Postage stamps and postal history of Sierra Leone

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A 1933 stamp of Sierra Leone

This is a survey of the postage stamps and postal history of Sierra Leone.

Sierra Leone is a country in West Africa bordered by Guinea to the north and east, Liberia to the southeast, and the Atlantic Ocean to the west and southwest. It has a population estimated at 6.5 million and is a former British Colony.

Early days[edit]

Unlike other British colonies, stamps of Great Britain were never officially used in Sierra Leone although examples from ships of the anti-slavery West Africa Squadron exist with local cancellations.[1]

First stamps[edit]

The first stamp of Sierra Leone was a 6d issued on 21 September 1859.[2] It is regarded, along with Malta's 1860 ½d yellow, as one of the most advanced stamp designs of the time.

Queen Victoria to King George V (1859-1935)[edit]

A new set portraying Queen Victoria was issued in 1872, and this design continued in use until 1896. In 1896-7, a Victorian key type set of thirteen was issued. In 1897, 1d, 3d, 6d, 1s and 2s fiscal stamps were overprinted "POSTAGE AND REVENUE" and additionally surcharged 2½d (the 1d was never surcharged). All King Edward VII stamps are key types.

In 1912-16, a King George V set was issued. All values up to 10d (except for the 3d) were key types. The 3d and 1s-£5 showed the King and the badge of the colony - an elephant. In 1932 a new definitive was issued portraying The King and a rice field (½d to 1s) or palm and cola trees (2s to £1). This was followed by a set of 13 issued in 1933 commemorating the centenary of abolition of slavery and the death of William Wilberforce. In 1935, the Crown Agents omnibus issue commemorating The King's Silver Jubilee was issued.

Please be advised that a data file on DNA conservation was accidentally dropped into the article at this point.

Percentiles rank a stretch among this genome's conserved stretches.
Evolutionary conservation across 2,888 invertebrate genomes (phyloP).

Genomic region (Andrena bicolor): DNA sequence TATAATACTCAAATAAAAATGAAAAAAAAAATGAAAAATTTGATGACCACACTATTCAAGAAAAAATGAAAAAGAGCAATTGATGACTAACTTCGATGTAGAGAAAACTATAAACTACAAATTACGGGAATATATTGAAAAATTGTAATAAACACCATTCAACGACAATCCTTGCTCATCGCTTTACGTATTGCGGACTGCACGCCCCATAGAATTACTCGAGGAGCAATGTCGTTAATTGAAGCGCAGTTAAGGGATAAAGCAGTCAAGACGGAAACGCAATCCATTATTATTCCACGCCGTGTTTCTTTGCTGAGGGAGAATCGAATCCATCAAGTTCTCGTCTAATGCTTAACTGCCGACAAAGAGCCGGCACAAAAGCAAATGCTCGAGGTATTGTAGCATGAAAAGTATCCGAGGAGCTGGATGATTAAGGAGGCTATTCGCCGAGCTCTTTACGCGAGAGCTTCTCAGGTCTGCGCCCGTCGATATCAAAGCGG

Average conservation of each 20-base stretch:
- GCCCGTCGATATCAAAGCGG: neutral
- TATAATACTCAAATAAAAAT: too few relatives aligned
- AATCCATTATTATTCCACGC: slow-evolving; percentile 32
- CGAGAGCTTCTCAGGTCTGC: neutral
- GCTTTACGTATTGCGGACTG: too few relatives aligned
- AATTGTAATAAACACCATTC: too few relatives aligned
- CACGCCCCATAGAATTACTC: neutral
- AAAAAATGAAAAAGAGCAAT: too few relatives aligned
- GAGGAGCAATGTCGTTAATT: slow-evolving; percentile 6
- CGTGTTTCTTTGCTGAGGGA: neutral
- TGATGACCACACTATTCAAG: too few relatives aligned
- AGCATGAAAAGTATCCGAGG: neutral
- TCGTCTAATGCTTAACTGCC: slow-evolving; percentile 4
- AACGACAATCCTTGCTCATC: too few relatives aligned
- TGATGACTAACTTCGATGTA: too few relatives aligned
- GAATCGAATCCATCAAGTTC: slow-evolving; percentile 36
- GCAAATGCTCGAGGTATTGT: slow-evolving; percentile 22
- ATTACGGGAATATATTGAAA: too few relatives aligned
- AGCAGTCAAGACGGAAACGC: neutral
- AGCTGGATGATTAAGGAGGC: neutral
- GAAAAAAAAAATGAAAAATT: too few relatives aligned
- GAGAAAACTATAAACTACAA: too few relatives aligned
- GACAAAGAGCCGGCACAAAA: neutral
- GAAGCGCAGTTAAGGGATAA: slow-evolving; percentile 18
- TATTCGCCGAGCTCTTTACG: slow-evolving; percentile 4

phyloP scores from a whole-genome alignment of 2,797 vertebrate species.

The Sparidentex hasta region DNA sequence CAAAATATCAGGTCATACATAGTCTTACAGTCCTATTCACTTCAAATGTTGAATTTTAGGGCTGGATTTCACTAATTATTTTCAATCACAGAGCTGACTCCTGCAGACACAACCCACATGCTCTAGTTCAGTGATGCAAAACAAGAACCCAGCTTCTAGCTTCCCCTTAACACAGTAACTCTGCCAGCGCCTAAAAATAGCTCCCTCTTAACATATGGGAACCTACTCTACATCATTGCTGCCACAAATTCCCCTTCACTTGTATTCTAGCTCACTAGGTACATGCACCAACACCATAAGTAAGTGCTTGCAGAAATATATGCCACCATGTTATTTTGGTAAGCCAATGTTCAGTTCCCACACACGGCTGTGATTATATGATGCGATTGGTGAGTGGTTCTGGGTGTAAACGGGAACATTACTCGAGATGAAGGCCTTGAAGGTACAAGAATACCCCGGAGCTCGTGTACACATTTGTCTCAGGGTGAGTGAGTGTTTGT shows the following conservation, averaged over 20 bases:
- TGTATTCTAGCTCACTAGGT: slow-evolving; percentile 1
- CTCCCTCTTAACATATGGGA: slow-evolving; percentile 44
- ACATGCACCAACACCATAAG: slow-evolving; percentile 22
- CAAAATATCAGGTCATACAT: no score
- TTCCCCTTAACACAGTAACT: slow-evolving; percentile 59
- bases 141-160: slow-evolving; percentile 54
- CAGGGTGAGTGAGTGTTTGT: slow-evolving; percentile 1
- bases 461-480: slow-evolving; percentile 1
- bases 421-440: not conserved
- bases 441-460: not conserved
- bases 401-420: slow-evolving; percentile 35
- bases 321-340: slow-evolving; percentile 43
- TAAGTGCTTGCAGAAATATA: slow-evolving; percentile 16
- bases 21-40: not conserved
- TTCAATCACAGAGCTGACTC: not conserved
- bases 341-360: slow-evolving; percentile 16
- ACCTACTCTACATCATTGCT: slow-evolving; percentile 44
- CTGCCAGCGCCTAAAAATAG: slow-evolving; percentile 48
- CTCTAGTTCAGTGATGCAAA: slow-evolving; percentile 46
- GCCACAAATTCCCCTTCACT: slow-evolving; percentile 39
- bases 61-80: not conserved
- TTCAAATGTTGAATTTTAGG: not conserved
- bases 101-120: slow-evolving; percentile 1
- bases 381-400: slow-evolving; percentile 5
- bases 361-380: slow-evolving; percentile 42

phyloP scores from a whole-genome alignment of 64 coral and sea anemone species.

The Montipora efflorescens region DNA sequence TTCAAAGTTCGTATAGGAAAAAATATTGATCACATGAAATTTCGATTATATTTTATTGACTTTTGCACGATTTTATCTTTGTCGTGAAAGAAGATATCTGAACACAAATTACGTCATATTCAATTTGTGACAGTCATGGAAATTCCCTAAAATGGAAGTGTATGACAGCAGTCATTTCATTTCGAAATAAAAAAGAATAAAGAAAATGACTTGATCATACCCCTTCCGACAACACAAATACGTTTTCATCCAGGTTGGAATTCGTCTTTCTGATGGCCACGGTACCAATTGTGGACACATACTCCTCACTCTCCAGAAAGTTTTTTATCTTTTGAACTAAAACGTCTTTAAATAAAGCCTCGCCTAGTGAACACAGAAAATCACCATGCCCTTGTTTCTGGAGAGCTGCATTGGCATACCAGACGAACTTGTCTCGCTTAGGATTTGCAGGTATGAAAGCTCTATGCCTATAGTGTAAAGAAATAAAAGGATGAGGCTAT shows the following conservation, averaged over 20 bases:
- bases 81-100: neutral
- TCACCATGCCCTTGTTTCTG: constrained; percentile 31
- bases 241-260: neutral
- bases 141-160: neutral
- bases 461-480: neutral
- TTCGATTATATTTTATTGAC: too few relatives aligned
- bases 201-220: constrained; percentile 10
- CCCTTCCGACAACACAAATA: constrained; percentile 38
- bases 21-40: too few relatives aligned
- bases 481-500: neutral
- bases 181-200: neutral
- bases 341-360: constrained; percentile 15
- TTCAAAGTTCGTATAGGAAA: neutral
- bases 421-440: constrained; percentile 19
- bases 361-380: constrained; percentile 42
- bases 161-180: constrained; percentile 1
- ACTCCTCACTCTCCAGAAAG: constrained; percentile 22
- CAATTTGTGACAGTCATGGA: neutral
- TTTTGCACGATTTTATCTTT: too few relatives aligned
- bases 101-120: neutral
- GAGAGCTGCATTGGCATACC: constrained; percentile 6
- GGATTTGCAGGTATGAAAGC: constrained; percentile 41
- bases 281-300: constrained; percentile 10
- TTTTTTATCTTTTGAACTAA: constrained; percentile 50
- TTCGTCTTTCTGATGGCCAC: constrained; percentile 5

King George VI and Queen Elizabeth II (1937-1961)[edit]

Like many British colonies, the first King George VI set was the CA omnibus issue of the 1937 Coronation. A definitive was issued between 1938 and 1944, and was followed by the omnibus issues of Victory (1 October 1946), Royal Silver Wedding (1 December 1948) and 75th anniversary of the UPU (10 October 1949). The first stamp issue of Queen Elizabeth II was the coronation omnibus, followed by a definitive issued between 1956 and 1961.

Independent and Republic (1961- )[edit]

The first stamps of independent Sierra Leone were a definitive issue with the coat of arms instead of the Queen. In 1964, the new currency of cents and leones replaced the old British currency. This resulted in a large number of stamps overprinted with the new currency. Many stamps issued between 1964 and 1971 were in strange shapes, as those of Tonga. The country became a Republic in 1971, and although the republic's first issue was in the shape of a lion's head, later stamps were rectangular. Sierra Leone regularly issues both thematic and commemorative stamps.

Self-adhesive stamps[edit]

Sierra Leone issued the first self-adhesive stamp in February 1964, made by British printer Walsall.[3]

See also[edit]

References[edit]

  1. ^ Stamps of the British Empire issued during the reign of King Edward VII by John Williams. Royal Philatelic Society London 8 January 2009. Retrieved 23 October 2011.
  2. ^ Rossiter, Stuart & John Flower. The Stamp Atlas. London: Macdonald, 1986, p.309. ISBN 0-356-10862-7
  3. ^ Richard West, "Sticky issue", Stamp Magazine, Vol. 83 No3, March 2014, pages 84-89.

Further reading[edit]

External links[edit]